Sacroiliac Joint Steroid Injection
What is a Sacroiliac Joint Steroid Injection?
A sacroiliac joint block, also known as a sacroiliac (SI) joint injection, is used to diagnose and alleviate lower and sciatica back pains. These are also indications that relate to sacroiliac joint dysfunction.
The sacroiliac joints, which connect to the sacrum and the hips, lie next to the spinal cord. There are two sacroiliac joints, one placed on either side of the spinal cord. Inflammation or dysfunction in this area causes notable pain.
The sacroiliac joint injection procedure serves two purposes; locating the source of the patient’s pain for diagnosis, and treating the pain. On occasion, these can be separate procedures (diagnostic and therapeutic), though most commonly the two procedures require only one injection. This procedure is most often used to treat pain due to arthritis in the sacroiliac joint. The steroidal medication administered treats and alleviates swelling and pain.
The sciatic nerve is the largest nerve in the body. When irritated, it causes the condition sciatica. Sciatica usually affects one side of the lower body. It’s diagnosed as a pain that radiates from the lower back and down the thigh and leg. The pain can be either sharp and dull, and is usually accompanied by numb or tingling sensation.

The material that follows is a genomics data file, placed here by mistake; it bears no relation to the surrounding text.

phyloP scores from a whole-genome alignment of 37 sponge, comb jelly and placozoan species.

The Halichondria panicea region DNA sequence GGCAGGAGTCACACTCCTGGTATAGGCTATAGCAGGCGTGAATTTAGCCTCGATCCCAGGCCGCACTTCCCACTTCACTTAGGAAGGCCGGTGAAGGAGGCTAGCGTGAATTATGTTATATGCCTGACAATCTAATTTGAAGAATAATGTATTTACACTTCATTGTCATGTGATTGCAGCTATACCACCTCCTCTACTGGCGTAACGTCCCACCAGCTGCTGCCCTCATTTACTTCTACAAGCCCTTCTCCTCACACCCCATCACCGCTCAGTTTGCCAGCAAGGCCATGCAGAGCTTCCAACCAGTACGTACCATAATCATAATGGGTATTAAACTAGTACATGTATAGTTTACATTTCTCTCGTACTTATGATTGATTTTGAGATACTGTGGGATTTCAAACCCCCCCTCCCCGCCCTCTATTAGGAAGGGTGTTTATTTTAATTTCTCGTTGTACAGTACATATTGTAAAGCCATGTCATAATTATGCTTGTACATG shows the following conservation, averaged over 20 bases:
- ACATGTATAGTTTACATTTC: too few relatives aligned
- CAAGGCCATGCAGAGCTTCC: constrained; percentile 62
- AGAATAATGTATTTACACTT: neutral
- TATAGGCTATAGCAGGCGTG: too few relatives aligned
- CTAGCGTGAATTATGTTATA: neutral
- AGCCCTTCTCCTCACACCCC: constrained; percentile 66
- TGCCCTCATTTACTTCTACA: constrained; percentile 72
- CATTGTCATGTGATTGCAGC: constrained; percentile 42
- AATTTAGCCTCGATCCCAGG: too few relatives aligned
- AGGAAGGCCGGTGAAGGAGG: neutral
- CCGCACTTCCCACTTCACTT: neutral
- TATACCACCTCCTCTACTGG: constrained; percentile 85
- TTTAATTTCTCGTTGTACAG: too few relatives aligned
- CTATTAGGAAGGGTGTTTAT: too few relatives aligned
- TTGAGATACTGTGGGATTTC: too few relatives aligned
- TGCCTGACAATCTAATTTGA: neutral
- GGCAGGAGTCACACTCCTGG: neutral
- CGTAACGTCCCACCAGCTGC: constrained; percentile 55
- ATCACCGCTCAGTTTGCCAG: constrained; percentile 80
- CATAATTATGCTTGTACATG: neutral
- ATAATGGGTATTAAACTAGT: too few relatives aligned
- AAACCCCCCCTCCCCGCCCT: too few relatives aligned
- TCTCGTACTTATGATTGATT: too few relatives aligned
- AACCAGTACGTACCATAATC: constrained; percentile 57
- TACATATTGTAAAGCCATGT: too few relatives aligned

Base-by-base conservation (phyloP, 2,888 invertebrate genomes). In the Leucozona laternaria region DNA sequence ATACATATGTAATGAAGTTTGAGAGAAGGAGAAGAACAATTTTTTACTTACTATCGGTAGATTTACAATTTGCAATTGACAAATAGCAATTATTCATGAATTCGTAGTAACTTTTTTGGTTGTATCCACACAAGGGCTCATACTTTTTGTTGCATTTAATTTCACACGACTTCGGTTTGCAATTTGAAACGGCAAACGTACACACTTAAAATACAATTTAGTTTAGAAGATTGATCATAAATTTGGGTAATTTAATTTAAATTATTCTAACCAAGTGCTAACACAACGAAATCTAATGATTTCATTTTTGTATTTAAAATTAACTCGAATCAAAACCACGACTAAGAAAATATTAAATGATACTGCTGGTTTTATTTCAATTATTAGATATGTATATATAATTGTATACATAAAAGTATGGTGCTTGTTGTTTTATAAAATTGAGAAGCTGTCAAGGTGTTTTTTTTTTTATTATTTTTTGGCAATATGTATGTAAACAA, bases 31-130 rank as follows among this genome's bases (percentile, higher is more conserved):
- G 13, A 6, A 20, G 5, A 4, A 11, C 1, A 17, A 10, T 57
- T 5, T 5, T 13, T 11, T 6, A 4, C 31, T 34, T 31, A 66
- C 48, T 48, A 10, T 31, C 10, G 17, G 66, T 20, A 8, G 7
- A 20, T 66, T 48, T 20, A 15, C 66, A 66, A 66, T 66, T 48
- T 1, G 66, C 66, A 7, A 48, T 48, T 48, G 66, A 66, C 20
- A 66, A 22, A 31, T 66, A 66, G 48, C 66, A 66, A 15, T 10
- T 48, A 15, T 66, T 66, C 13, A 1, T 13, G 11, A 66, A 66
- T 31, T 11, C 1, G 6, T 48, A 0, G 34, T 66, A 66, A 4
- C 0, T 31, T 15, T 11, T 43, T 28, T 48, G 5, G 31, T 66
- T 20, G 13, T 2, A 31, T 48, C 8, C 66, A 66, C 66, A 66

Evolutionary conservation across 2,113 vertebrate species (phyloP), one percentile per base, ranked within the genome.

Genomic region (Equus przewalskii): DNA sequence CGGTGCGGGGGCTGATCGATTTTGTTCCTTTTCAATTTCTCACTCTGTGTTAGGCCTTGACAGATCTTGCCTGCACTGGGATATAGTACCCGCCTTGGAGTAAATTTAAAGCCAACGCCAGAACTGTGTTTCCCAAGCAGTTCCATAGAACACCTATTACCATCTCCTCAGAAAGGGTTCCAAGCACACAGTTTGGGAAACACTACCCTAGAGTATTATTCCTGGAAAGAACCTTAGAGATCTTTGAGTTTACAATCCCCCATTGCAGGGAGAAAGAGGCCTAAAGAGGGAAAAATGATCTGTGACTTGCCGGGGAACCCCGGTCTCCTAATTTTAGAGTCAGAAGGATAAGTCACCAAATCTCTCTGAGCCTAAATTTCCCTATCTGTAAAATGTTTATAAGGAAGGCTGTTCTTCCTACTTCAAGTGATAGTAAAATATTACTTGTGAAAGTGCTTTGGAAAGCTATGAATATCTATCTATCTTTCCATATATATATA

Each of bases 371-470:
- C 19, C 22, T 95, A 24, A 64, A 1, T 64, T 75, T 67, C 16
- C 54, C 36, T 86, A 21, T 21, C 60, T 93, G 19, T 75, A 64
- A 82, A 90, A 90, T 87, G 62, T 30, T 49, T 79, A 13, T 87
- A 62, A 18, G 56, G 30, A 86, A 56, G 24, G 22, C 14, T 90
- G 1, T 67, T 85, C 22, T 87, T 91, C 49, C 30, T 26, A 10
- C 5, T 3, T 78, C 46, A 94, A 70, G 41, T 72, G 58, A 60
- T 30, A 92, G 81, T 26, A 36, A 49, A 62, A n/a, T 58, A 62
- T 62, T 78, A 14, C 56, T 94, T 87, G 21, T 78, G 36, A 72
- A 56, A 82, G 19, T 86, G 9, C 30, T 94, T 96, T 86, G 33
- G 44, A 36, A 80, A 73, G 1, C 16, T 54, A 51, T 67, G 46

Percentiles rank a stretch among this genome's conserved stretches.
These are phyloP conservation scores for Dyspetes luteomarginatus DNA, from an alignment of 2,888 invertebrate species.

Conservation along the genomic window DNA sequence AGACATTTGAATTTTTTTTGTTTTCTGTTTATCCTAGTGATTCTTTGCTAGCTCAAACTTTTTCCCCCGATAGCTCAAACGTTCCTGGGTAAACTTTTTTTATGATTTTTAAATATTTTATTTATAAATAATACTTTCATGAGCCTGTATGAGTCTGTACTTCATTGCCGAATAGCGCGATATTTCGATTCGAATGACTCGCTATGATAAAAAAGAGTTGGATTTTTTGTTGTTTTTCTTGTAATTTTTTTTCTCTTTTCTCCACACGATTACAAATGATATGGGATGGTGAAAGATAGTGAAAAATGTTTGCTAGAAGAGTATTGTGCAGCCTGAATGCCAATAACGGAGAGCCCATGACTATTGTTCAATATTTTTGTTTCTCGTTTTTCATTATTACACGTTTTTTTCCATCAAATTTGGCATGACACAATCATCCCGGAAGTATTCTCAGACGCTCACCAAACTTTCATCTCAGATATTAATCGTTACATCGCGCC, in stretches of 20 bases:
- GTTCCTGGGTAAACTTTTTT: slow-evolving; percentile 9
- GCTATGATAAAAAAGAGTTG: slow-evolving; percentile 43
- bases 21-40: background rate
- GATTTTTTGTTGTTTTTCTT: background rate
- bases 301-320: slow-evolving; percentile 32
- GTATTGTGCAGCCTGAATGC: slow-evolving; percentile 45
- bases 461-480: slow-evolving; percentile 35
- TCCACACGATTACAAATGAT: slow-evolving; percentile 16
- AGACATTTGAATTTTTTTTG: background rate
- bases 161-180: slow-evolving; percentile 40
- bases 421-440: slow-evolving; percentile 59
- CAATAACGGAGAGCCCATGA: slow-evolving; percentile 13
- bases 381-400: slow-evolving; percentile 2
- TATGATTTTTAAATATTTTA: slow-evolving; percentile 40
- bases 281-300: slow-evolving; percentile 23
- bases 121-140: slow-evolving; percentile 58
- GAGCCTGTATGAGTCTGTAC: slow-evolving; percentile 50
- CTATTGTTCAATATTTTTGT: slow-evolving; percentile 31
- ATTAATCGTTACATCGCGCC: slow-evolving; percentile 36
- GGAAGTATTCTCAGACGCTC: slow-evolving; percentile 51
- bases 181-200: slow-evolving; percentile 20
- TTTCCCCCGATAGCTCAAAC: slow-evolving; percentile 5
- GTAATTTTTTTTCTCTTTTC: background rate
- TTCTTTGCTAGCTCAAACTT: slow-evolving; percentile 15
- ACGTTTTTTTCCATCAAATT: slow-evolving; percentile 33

What does the procedure look like?
The patient lies on their stomach with a pillow placed under the abdomen, to provide comfort and to arch the back while preparing for the procedure. The physician then uses both touch and a fluoroscope, an x-ray device, to examine the back and find the sacroiliac joint. The physician administers a medication to relax your nerve, while the skin and tissue above the joint is desensitized using a local anesthetic.
The doctor then inserts a needle into the anesthetized tract through the sacroiliac joint.
Once the needle has been inserted, the doctor connects a syringe and injects a steroid-anesthetics mixture into the sacroiliac joint. The mixture bathes the affected area, alleviating pain.
The needle is then removed and the injection area dressed.